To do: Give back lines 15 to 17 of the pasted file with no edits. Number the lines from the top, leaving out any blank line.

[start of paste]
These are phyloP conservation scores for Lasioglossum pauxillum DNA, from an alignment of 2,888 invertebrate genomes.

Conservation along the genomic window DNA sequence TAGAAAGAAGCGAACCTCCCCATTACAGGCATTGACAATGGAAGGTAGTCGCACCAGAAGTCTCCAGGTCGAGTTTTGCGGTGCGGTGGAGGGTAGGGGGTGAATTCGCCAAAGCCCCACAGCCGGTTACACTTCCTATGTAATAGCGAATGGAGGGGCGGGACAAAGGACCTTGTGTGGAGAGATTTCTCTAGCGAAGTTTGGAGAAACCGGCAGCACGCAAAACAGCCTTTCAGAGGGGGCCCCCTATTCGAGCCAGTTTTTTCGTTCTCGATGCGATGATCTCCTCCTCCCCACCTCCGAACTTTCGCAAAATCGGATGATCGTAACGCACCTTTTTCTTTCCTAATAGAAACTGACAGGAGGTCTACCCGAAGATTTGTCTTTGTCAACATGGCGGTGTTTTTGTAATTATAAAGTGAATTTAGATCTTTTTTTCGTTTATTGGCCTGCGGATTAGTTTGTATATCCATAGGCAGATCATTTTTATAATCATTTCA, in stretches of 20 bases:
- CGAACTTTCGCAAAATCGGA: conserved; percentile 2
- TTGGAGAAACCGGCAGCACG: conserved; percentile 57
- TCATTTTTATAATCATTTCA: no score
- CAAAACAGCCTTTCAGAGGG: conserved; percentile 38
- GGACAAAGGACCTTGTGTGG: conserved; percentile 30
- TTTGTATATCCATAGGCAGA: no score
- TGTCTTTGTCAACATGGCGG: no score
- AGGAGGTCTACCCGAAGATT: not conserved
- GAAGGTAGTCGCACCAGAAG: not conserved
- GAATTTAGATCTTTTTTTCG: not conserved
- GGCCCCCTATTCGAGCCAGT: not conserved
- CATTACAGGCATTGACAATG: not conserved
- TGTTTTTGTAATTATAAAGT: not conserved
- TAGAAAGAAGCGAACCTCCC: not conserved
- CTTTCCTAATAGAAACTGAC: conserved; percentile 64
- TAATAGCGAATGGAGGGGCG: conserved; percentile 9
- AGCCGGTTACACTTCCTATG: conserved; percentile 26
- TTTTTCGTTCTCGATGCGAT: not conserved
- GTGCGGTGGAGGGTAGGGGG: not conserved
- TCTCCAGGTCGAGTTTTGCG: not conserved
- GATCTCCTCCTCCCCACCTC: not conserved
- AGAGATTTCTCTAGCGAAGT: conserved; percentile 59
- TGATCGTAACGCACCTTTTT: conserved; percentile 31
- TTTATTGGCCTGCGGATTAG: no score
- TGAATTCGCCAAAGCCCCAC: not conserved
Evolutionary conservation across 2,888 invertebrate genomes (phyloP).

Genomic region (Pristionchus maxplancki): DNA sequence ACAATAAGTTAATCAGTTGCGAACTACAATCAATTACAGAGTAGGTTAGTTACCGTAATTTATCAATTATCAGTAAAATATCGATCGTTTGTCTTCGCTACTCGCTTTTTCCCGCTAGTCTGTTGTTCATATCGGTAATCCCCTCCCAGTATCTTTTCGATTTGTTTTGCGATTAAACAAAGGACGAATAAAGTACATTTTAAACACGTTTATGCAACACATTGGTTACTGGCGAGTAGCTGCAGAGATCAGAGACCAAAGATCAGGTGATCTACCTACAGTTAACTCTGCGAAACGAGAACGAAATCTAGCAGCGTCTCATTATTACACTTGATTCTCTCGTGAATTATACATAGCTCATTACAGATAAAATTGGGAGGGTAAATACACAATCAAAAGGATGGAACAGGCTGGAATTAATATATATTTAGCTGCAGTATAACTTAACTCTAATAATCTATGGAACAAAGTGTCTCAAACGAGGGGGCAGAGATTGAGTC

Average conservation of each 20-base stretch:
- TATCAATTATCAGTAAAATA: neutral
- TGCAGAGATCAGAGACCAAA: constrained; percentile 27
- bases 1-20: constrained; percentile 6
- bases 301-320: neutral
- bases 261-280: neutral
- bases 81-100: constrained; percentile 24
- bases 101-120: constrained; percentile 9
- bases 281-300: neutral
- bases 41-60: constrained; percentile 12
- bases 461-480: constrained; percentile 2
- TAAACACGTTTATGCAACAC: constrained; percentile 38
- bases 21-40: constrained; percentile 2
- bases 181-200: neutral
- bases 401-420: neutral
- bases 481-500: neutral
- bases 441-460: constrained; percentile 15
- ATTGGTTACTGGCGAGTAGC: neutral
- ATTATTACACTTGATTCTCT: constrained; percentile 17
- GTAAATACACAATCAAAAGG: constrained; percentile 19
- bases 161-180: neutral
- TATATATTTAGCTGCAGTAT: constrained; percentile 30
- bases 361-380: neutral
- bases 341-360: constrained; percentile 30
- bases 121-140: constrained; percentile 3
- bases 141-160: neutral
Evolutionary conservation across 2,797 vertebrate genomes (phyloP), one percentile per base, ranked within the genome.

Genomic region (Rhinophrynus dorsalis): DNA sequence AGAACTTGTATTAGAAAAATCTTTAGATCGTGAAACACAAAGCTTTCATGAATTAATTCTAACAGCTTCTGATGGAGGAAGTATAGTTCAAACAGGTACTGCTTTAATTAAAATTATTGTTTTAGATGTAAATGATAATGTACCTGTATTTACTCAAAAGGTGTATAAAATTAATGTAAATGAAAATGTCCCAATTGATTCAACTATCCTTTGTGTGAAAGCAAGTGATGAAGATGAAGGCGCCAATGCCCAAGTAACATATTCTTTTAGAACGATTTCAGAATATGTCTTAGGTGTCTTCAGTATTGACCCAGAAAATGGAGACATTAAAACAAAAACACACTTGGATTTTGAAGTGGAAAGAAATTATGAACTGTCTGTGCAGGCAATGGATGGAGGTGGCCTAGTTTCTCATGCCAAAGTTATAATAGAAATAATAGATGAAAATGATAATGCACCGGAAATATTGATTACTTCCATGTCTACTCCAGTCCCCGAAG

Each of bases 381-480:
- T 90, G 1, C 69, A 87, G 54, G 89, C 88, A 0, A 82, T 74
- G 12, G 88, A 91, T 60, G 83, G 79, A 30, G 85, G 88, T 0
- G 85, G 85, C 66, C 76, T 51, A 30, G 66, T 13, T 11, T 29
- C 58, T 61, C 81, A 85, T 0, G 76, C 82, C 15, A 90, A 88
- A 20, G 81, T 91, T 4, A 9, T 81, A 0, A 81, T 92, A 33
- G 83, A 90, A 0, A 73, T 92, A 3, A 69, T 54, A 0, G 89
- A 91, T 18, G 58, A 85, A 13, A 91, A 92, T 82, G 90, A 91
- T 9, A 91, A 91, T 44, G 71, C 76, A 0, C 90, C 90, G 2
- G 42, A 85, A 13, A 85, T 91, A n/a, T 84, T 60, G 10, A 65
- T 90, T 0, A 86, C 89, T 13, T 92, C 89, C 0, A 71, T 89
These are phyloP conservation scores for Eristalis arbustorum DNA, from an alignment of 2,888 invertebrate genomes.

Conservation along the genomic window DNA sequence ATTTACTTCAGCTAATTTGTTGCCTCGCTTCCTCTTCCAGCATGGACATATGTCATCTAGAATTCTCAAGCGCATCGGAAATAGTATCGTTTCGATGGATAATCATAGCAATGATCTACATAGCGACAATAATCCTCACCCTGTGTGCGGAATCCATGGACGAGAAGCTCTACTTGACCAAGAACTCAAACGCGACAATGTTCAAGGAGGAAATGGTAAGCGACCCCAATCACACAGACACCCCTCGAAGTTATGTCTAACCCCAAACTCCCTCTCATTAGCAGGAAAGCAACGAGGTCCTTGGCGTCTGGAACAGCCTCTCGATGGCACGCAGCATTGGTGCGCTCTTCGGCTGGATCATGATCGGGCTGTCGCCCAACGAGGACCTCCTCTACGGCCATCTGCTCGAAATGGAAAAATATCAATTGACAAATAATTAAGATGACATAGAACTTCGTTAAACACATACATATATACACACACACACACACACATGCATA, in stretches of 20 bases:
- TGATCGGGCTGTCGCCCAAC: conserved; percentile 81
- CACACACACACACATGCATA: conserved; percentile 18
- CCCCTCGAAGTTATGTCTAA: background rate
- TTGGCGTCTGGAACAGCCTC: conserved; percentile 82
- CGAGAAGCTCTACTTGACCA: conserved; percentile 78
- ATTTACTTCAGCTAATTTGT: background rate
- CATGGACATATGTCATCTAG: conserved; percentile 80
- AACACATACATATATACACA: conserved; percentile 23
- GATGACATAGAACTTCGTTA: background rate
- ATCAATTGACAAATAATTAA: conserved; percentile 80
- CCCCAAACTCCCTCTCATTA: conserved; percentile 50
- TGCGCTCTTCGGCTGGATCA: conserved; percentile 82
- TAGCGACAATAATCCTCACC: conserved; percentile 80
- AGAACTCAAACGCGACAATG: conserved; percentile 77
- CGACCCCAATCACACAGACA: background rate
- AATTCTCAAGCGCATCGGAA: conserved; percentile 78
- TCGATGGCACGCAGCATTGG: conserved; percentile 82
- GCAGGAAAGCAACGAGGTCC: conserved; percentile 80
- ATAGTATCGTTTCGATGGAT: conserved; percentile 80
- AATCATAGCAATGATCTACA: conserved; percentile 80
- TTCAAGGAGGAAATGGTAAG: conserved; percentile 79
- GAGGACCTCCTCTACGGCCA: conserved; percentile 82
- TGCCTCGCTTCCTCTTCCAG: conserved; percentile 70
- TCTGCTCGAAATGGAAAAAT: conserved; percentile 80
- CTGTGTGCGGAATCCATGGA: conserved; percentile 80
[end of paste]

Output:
- TGTTTTTGTAATTATAAAGT: not conserved
- TAGAAAGAAGCGAACCTCCC: not conserved
- CTTTCCTAATAGAAACTGAC: conserved; percentile 64